November 2019

Dr. Susan Balenger(The University of Mississippi
Department of Biology): The Silence of the Crickets: Rapid, repeated loss of sexual signals in Hawaii

Charles Darwin was convinced that biological evolution only occurred over long geologic timespans. More recently, though, researchers have been watching and documenting evolutionary changes happening over human timescales. Dr. Susan Balenger studies one particularly dramatic example of rapid evolution amongst wild populations of field crickets on the islands of Hawaii: following the introduction of a parasitic fly, local male crickets lost their ability to chirp. Unfortunately for these males, chirping is how they attract mates. And all of this happened in less than 5 years - the blink of an eye in evolutionary terms. Dr. Balenger will discuss how and why interactions between these species could produce silent crickets, the ways that cricket mating behaviors have subsequently changed, and what it is like to watch evolution in action.

Podcast for this talk.

November 19, 2019, 6:00pm - 7:00pm
Uptown Coffee, 265 North Lamar Blvd, Oxford

October 2019

Dr. James Cizdziel (University of Mississippi
Department of Chemistry and Biochemistry): Microplastic Pollution: What's the BIG deal?

Plastics are everywhere! We are living in an age of plastics, much like the Bronze and Iron Ages. Whereas plastics are cheap and useful, they are also carelessly discarded and mismanaged. Unfortunately, this has resulted in widespread plastic pollution, including the infamous ocean garbage patches. Worse, plastics degrade by UV-radiation, microorganisms, and mechanical action (e.g. waves), yielding smaller and smaller particles called micro- and nano-plastics. These small plastic particles accumulate in the food chain and have even been detected in rain! They also accumulate contaminants, including toxic heavy metals, persistent organic pollutants, and pathogens. I will introduce microplastics as an emerging global pollutant, discuss its sources and impacts, and highlight potential solutions and things we all can do to reduce plastic waste.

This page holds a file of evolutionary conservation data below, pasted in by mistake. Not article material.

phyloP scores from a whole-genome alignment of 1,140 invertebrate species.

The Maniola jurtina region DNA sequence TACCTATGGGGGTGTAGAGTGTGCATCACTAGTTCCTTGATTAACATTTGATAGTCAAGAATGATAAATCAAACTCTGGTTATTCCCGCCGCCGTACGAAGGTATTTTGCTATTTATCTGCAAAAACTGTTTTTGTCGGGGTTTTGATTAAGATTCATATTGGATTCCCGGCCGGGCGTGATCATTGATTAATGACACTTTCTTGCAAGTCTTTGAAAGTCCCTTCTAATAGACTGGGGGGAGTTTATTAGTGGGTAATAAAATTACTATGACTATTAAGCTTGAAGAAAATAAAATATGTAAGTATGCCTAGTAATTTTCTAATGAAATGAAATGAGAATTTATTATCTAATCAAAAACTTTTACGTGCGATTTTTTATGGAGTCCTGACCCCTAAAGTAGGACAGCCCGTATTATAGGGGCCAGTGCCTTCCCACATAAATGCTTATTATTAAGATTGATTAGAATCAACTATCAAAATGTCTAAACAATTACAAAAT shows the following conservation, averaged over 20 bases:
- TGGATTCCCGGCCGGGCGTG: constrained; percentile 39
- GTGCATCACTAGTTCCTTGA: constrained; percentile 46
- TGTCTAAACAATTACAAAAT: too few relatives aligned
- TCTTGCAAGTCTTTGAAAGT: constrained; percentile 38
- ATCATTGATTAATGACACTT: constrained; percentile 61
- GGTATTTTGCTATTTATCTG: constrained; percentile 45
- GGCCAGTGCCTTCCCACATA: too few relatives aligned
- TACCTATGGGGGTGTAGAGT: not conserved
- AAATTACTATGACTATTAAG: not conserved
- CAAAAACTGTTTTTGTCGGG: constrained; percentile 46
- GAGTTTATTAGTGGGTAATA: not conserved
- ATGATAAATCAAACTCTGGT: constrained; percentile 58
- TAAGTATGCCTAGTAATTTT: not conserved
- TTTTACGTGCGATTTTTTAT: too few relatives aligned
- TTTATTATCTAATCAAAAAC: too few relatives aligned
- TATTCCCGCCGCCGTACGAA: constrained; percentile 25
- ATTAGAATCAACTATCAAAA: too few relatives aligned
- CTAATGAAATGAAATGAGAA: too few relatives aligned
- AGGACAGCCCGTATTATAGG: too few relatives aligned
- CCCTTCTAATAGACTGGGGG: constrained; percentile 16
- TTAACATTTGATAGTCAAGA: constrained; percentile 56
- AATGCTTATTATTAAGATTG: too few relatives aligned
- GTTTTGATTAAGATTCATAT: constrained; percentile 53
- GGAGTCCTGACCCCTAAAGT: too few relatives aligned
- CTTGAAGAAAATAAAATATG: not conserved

October 15, 2019, 6:00pm - 7:00pm
Uptown Coffee, 265 North Lamar Blvd, Oxford

September 2019

Dr. Jake Bennett (University of Mississippi Department of Physics and Astronomy): Searching for New Particles with the Belle II Detector.